Understanding digital inequality

An analysis of unequal connectivity in Carlton Housing Estate, Melbourne, Victoria

This project was funded by a Melbourne Social Equity Institute 2020 Seed Funding Grant and by the Australian Communications Consumer Action Network (ACCAN).


Australia has some of the best internet coverage globally, and yet in 2018 approximately 2.5 million Australians had no internet connection. This reveals significant limitations in access, digital ability, and affordability, despite major infrastructure investments (ACCAN, 2021).

While recent research suggests that these numbers have dropped due to the online demands that arose during the COVID-19 pandemic (ACMA, 2021), access, affordability, and adequacy of connection for some citizens remain out of reach due to a range of barriers. To ensure that everyone has equal opportunity to use digital technologies, and thus to ensure access to social and economic opportunities and essential government services, targeted investments to reduce digital inequality are necessary.

Digital inclusion in Australia is influenced by a person’s income, age, education level, and residential location. This report demonstrates that digital inequality is not measured by access to internet alone, but also by quality of service and internet providers’ accountability in the face of poor customer experience. Focus on the National Broadband Network (NBN) in Australia has led policymakers to overlook the many people who access the internet predominantly with their smartphones or who rely on their smartphones to augment poor home internet connections. The roll out of the NBN has led many to assume that high quality internet has been brought into everyone’s reach. This assumption means that the consequences of poor connectivity risk becoming less visible, and exacerbates concerns for the people who continue to experience digital exclusion.

Working with principles of co-design with community partners and Carlton public housing residents, we conducted a case study of how people manage digital inequality. Our data analysis revealed that people were not as digitally connected during the pandemic and ensuing lockdowns as the services upon which they depended assumed they were. Online home-schooling demanded a 1:1 device to person ratio and many low-income families needed to buy or request assistance to meet this demand. Additional constraints were felt in access to employment, and in essential services such as health and income support (Centrelink).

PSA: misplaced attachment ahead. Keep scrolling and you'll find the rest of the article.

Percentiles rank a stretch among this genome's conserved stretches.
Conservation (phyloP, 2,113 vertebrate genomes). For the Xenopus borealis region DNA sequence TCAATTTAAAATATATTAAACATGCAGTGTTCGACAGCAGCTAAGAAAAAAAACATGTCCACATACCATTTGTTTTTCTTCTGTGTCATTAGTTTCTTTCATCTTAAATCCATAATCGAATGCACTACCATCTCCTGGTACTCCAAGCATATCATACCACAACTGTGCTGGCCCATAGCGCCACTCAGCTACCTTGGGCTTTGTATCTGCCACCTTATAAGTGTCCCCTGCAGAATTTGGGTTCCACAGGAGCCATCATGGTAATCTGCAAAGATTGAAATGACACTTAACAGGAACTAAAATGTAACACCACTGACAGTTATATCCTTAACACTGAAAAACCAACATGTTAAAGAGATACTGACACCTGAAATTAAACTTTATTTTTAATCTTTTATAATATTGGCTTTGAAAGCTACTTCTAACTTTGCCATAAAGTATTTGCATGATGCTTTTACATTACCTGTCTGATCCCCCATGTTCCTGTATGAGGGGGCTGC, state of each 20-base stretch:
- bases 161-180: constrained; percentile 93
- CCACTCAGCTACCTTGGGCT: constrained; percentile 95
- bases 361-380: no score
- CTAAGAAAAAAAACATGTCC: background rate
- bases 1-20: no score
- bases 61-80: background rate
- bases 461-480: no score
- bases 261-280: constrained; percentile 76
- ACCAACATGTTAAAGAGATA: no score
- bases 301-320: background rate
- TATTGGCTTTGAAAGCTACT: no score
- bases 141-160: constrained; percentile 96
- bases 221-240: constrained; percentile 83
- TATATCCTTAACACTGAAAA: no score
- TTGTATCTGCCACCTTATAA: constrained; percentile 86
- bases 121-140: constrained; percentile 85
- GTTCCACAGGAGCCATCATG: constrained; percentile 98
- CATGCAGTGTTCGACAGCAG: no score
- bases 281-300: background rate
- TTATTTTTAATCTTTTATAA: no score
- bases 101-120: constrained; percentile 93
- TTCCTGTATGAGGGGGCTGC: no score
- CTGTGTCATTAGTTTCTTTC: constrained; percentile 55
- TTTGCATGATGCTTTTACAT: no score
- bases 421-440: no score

Understanding digital inequality: an analysis of unequal connectivity in Carlton housing estate, Melbourne, Victoria. Background image - illustration depicting tall block of flats.

Project Report

Understanding Digital Inequality: An Analysis of Unequal Connectivity in Carlton Housing Estate, Melbourne, Victoria

Download the 44-page report including the Executive Summary and recommendations.

Download: Download the Understanding Digital Inequality Report (PDF)

Research Snapshot

A two-page summary of the Understanding Digital Inequality research report is available in six languages.

Grid showing the first page of the research snapshot in six different langagues

Research Team

University-based researchers

Dr Nicky Dulfer, Melbourne Graduate School of Education

Catherine Smith, Melbourne Graduate School of Education

Dr Ellen van Holstein, School of School of Geography, Earth and Atmospheric Sciences / RMIT

Dr Alice Garner, Melbourne Graduate School of Education

Lia Acosta Rueda,  School of Social and Political Sciences

Lloyd Rouse, School of Social and Political Sciences

Sabah Hamed, Melbourne Graduate School of Education

Kerrii Cavanagh, Community Projects Officer, Strategy and Culture

Associate Professor Leah Ruppanner, School of Social and Political Sciences

Dr Marc Cheong, School of Computer and Information Systems

External collaborators

Fiona Darling, City of Melbourne

Fiona Addison, City of Melbourne

Louise Caddell, City of Melbourne

Natasha Savic, Yarra Libraries and Australian Digital Inclusion Alliance

Elle Morrell, Carlton Neighbourhood Learning Centre

Sarah Deasey, Carlton Neighbourhood Learning Centre

Khadra Omar, MyPlace

Sally Beattie, MyPlace

Bich-Hoa Ha, cohealth

Sahil Puri,  Unilodge


Van Holstein, E., Dulfer, N., Smith, C., Garner, A. (2023). The alternate infrastructures of digital inclusion in counter cities: digital inequality in an Australian public housing estate. Cities. 137, DOI: https://doi.org/10.1016/j.cities.2023.104328 (open access)


For information about this project, please contact:

Dr Nicky Dulfer
Social Transformations and Education Research 
Melbourne Graduate School of Education
Phone +61 3 8344 8677
Email: dulfern@unimelb.edu.au

Banner and report cover image: Tom Carment, Carlton Flats, 2016, oil on linen 24x19.5cm, reproduced with permission of the artist.